© 2021 MICHIGAN RADIO
91.7 Ann Arbor/Detroit 104.1 Grand Rapids 91.3 Port Huron 89.7 Lansing 91.1 Flint
Play Live Radio
Next Up:
0:00
0:00
Available On Air Stations
Politics & Government

U.S. Supreme Court ruling on campaign donations may affect Michigan politics

pollingplace110408_003_0.jpg
Steve Carmody
/
Michigan Radio

A campaign spending watchdog is worried about the potential effect on Michigan’s politics by a U.S. Supreme Court decision today. 

The Supreme Court has struck down limits in federal law on the overall campaign contributions the biggest individual donors may make to candidates, political parties and political action committees.

The justices said in a 5-4 vote Wednesday that Americans have a right to give the legal maximum to candidates for Congress and president, as well as to parties and PACs, without worrying that they will violate the law when they bump up against a limit on all contributions, set at $123,200 for 2013 and 2014. That includes a separate $48,600 cap on contributions to candidates.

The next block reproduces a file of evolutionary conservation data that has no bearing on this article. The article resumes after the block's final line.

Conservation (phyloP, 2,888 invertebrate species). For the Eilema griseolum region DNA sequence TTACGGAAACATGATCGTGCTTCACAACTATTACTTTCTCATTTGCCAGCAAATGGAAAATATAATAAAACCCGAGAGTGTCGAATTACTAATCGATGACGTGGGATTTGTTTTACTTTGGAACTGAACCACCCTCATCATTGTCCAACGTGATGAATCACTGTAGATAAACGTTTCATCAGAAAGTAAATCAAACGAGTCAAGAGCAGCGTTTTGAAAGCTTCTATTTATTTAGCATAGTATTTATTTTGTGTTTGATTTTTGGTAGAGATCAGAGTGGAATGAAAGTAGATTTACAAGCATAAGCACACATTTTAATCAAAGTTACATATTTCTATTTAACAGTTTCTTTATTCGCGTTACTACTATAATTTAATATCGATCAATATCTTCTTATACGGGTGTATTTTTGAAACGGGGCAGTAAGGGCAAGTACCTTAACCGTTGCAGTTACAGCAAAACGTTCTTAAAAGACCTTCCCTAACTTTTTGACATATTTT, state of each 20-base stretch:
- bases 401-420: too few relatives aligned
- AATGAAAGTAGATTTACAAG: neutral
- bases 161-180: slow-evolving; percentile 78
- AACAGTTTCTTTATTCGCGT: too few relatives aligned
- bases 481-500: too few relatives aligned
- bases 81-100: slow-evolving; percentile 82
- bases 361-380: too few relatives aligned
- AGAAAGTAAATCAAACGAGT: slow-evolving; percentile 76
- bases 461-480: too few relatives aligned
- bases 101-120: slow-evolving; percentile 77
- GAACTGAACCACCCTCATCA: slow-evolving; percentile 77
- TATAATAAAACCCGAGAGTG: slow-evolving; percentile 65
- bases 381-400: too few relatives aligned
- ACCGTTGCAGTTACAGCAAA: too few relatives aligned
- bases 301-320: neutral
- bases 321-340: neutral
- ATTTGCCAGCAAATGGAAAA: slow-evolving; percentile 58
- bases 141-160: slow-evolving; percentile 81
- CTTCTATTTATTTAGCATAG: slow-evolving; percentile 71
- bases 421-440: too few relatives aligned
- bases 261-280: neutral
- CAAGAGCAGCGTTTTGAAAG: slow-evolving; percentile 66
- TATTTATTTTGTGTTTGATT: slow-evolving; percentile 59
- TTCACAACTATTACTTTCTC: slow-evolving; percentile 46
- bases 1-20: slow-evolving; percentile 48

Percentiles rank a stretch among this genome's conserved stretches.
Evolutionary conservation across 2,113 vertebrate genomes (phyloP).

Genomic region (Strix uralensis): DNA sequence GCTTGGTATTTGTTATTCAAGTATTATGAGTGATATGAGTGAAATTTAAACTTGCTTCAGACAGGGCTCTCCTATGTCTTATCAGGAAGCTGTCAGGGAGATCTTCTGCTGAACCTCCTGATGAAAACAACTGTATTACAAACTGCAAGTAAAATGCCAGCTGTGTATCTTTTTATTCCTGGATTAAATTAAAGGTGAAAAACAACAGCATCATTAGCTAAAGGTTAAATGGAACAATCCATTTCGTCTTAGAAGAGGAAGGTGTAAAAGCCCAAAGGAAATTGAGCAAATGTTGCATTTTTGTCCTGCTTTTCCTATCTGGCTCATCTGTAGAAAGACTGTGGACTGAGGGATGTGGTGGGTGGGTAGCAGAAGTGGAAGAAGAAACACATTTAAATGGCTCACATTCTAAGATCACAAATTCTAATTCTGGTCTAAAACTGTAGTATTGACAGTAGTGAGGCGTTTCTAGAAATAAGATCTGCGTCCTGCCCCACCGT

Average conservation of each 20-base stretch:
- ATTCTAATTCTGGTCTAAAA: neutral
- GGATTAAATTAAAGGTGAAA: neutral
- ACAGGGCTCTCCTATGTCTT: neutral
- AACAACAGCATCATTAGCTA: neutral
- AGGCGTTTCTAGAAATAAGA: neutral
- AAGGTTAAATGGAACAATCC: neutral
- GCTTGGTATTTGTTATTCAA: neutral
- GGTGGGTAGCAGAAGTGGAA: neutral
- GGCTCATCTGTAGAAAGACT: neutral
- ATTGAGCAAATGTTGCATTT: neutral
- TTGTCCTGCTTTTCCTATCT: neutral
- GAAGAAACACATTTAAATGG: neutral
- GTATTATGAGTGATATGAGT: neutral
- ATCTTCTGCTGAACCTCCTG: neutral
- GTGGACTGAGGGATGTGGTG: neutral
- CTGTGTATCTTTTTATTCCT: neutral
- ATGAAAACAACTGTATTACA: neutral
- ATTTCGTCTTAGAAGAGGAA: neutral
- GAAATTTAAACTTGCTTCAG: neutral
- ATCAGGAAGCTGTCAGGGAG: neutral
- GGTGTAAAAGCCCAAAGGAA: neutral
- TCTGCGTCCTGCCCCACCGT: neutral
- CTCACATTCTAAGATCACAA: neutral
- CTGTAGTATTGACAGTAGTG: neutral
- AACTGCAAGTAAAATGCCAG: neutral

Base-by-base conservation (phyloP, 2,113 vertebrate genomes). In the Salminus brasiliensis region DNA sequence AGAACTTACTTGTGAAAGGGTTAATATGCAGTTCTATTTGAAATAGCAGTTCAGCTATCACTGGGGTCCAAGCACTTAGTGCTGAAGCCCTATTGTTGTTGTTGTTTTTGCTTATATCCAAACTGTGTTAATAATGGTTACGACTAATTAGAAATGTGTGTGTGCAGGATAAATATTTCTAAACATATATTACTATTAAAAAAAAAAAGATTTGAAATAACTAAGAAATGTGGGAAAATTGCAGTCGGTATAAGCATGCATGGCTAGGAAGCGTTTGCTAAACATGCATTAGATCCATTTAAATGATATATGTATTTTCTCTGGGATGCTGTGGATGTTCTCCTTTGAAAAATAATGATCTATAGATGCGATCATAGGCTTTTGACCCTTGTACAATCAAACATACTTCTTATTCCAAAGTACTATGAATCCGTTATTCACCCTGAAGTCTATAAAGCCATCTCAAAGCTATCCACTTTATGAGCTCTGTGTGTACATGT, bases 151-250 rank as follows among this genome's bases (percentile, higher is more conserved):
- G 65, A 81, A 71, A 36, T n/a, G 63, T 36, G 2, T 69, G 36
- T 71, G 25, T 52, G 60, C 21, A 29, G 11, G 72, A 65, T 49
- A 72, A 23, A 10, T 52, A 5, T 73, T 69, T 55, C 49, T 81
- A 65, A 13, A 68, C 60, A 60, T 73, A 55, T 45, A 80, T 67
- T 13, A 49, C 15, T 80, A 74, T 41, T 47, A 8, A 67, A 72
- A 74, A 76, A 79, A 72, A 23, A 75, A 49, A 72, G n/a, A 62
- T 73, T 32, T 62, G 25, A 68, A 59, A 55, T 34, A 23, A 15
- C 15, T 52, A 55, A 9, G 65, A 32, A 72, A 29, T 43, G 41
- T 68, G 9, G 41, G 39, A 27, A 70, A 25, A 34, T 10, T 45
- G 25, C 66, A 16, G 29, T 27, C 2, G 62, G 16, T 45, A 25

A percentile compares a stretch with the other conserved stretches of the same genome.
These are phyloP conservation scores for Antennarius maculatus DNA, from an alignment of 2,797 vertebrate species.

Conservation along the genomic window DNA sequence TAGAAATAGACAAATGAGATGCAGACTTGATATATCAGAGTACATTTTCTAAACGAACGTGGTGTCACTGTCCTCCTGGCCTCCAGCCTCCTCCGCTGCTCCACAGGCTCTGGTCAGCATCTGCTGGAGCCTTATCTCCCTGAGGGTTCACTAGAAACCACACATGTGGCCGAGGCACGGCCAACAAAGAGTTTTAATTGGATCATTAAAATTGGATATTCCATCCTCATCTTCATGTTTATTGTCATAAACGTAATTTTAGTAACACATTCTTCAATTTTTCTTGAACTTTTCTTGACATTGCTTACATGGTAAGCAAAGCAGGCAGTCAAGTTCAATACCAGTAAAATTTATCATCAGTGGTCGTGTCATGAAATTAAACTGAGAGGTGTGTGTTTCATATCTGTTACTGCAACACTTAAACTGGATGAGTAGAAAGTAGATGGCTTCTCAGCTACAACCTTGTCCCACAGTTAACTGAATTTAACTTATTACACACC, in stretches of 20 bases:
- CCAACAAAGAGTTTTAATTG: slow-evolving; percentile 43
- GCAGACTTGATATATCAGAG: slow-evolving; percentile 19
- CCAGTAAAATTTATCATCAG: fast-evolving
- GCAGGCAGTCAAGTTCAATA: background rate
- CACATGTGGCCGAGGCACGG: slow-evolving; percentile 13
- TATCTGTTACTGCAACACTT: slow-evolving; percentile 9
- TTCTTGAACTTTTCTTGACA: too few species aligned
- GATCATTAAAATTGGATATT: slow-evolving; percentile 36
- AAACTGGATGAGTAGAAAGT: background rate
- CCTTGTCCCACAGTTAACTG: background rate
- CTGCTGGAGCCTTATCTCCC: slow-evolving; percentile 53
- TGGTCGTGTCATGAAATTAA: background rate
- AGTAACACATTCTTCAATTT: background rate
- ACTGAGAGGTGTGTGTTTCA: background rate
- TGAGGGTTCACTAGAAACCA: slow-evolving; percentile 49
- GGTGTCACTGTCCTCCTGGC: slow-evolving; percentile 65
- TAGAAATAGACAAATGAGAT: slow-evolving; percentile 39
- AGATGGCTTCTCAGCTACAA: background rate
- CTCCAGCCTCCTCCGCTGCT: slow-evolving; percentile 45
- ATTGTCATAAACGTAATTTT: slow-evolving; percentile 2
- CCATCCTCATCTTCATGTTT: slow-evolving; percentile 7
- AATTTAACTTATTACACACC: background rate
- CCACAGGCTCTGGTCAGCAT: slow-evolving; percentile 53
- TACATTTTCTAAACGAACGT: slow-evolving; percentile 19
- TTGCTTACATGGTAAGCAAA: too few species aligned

But their decision does not undermine limits on individual contributions to candidates for president or Congress, now $2,600 per candidate in primary and general elections.

Rich Robinson is the executive director of the Michigan Campaign Finance Network.

He’s worried partially lifting donor limits will lead to more influence in fewer people's hands.

“Money is more important than ever. And those with the deepest pockets will have more sway than ever," says Robinson.

Robinson says this is not just about big donors who are usually associated with a particular political party.

“A donor could be agnostic as far as party goes,” says Robinson, “but if they can essentially bribe every member of Congress, they’ve got a lot more leverage in getting what they want out of government.”

Robinson says the Supreme Court ruling may have a particular effect on Michigan’s 8th Congressional District primary race.

Longtime Congressman Mike Rogers surprised many with his announcement last month that he won’t seek re-election.

Robinson says the high court’s ruling may tip the balance in the primaries to candidates who can secure the support of those with the deepest pockets.

Related Content